Registered Capital of a WFOE in China

Update time:2016-02-24  source:

Registered capital is the initial investment into a company that is required to fund its business operations until it is in a position to fund itself.


The absolute minimum capital requirements under Chinese law are RMB30,000 for multiple shareholder companies and RMB100,000 for single shareholder companies.


In practice, however, the official requirements for registered capital vary by industry and region.


With Manufacturing WFOEs, for example, the minimum registered capital is RMB1 million, subject to considerations such as factory size and equipment costs.


Meanwhile, Service WFOEs generally require above RMB100,000 and FICE require above RMB500,000 for value-added tax purposes.


Generally, locally-obtained RMB cannot be injected as registered capital – it must be offshore RMB or RMB converted from foreign currency sent in from the overseas investor.


Subject to approval from the relevant authority, a foreign investor can make capital contributions with RMB gained by other foreign-invested enterprises they have established in China.


RMB is not a freely convertible currency, so under China’s pre-existing foreign exchange administration regime, foreign investors have only been able to establish and capitalize an FIE using foreign currency, which would then be converted into RMB after the capital injection is finalized.


However, as offshore RMB holdings have continued to grow, this old rule has come under pressure.


Beginning in 2011, foreign investors were allowed for the first time to use offshore RMB holdings to capitalize or acquire a Chinese FIE, and to fund its operations by means of a cross-border RMB loan.


Using offshore RMB to establish an FIE offers a number of advantages over the use of traditional foreign currency.


For example, currently-held offshore RMB may be used without the expense of conversion, and exposure to volatility in foreign currency exchange rates may also be lessened.


For companies heavily involved in cross-border trade and investment with China, these reasons alone may be enough.


Registered capital contributions can also be made in-kind (e.g., machinery and equipment, industrial property rights, know how).


Any machinery and equipment contributed must be necessary to the production of the WFOE concerned and valuated at normal market price.


A detailed list of valuated and priced items should be submitted as part of the application.


When the machinery and equipment contributed arrive at a port in China, the WFOE should report to the commodity inspection authority in China and apply for an inspection, and an inspection report should be issued.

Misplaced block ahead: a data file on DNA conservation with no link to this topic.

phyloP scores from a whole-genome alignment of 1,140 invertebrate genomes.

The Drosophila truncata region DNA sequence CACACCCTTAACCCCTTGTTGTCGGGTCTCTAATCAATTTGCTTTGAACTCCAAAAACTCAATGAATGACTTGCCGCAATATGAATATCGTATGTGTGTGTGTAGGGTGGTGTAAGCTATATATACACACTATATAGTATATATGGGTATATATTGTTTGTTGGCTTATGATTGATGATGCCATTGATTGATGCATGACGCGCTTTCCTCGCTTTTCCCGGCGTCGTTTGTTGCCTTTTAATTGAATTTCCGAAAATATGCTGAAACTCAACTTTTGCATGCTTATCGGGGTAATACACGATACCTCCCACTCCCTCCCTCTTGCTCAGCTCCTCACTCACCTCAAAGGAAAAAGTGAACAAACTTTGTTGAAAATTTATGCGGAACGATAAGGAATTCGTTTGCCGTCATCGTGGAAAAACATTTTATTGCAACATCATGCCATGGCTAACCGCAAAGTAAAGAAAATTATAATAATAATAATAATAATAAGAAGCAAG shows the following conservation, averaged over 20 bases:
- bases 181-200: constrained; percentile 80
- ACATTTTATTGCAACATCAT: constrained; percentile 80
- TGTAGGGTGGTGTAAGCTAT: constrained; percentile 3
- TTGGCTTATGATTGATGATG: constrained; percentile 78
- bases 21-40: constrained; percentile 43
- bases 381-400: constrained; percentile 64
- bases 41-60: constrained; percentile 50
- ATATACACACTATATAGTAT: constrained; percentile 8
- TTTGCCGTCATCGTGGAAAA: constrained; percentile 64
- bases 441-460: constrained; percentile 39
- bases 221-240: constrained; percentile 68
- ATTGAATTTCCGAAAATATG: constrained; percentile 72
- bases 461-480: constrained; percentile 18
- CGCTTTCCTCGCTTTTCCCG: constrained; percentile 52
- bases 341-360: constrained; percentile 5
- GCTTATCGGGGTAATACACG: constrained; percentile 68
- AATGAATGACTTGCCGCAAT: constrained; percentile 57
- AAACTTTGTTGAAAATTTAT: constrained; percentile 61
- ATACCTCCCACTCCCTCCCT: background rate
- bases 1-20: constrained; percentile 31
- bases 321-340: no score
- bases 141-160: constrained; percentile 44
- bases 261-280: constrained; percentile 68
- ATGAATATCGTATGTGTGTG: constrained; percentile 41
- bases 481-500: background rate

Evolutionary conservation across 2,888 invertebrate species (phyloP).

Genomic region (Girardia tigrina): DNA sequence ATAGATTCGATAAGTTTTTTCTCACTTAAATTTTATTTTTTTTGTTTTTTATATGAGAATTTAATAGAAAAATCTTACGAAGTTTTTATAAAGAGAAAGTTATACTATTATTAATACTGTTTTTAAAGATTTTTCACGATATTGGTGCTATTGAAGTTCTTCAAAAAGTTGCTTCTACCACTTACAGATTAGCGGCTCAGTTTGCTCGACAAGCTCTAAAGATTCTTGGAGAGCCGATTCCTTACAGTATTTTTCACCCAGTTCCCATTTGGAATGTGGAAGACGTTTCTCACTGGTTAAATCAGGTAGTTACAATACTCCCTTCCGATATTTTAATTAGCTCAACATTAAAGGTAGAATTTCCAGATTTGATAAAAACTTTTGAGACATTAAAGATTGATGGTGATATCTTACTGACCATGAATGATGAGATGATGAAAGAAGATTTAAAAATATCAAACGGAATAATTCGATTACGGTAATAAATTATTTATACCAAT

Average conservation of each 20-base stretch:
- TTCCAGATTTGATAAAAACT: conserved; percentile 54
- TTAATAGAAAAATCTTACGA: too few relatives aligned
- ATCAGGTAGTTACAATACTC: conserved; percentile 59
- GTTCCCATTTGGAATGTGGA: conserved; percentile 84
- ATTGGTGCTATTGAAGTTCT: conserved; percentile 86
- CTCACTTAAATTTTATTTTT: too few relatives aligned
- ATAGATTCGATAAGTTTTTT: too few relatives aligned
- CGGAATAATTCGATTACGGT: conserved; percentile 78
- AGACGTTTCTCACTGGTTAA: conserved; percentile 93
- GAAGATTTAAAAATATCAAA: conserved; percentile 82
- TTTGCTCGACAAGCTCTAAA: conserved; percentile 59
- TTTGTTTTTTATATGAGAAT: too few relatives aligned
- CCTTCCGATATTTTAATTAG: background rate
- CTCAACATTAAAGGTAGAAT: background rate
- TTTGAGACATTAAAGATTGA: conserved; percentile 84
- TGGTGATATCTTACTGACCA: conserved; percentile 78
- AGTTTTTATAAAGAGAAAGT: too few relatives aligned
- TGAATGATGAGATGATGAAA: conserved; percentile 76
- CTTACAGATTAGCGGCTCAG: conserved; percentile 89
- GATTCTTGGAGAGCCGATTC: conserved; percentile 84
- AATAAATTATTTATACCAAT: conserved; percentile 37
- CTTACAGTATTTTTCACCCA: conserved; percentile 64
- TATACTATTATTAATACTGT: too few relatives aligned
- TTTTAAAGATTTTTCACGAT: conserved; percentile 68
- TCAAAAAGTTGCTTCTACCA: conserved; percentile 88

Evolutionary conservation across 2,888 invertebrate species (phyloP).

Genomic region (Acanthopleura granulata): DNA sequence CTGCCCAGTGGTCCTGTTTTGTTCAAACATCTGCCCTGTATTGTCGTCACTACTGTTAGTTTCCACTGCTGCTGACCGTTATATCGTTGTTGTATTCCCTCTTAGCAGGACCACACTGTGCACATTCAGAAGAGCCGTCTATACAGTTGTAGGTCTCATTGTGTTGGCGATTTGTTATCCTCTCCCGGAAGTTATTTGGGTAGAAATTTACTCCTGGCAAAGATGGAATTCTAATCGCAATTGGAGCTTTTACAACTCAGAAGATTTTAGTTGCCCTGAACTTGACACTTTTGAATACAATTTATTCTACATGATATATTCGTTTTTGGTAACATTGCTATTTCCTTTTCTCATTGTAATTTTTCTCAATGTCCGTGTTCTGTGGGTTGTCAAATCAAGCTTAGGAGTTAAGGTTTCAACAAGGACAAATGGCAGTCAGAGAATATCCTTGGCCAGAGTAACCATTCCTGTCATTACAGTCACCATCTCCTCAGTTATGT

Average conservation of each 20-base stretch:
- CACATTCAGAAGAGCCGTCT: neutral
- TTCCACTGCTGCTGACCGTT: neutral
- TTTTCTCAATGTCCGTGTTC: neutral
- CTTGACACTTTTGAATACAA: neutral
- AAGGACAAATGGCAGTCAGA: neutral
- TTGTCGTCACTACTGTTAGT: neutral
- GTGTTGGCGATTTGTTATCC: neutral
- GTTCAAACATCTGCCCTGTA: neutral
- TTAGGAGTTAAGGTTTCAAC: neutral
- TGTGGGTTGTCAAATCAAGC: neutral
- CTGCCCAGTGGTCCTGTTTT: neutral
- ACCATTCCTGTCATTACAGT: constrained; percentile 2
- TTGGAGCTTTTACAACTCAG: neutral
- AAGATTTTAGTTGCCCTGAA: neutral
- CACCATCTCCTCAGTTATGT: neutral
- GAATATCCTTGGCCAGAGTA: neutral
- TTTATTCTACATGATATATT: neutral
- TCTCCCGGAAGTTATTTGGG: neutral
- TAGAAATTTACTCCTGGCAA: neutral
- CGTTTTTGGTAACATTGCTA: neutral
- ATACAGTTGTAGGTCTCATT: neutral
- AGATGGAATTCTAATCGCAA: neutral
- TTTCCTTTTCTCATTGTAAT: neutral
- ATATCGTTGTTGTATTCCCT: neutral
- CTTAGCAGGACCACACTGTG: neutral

In should be noted, however, that any industrial property rights or know-how contributed should not exceed 20 percent of the registered capital.


It must also be owned by that foreign investor and valuated in accordance with general international principles.


The payment schedule of the registered capital should be specified in the WFOE application for establishment and its articles of association.


The foreign investor can pay the capital contribution by installments, but the final installment should be paid up within three years following the issuance of the business license.


The first installment should be no less than 15 percent of the capital contribution subscribed by the foreign investor, and paid up within 90 days of the issuance of the WFOE’s business license.


After payment of each installment of capital contribution, the WFOE should engage a certified public accountant in China to verify and issue a capital verification report.


After the registered capital has been contributed, this amount cannot be wired out again freely. If a company wishes to expand its scope of business later on, there may be a requirement to increase the registered capital.


In addition to the registered capital, a total investment figure also needs to be specified in the company’s articles of association.


The total investment quota is the total amount of funds planned to be contributed to the project over its lifespan.


The difference between registered capital and total investment represents the debt of the investment and can be made up by loans from the investor or foreign banks.

 

China is currently implementing a “zero registered capital rule” for domestic companies in the cities of Shenzhen, Zhuhai, Dongguan and Shunde.


Under the pilot rule, the AIC will not verify a company’s capital injection at the time of registration.


This allows companies to complete the business registration process without the need to actually inject any capital.


However, the method of capital injection, amount and schedule still need to be specified in the company’s articles of association. Although this policy currently applies only to Chinese enterprises, it could be expanded to cover foreign-invested enterprises in the future.


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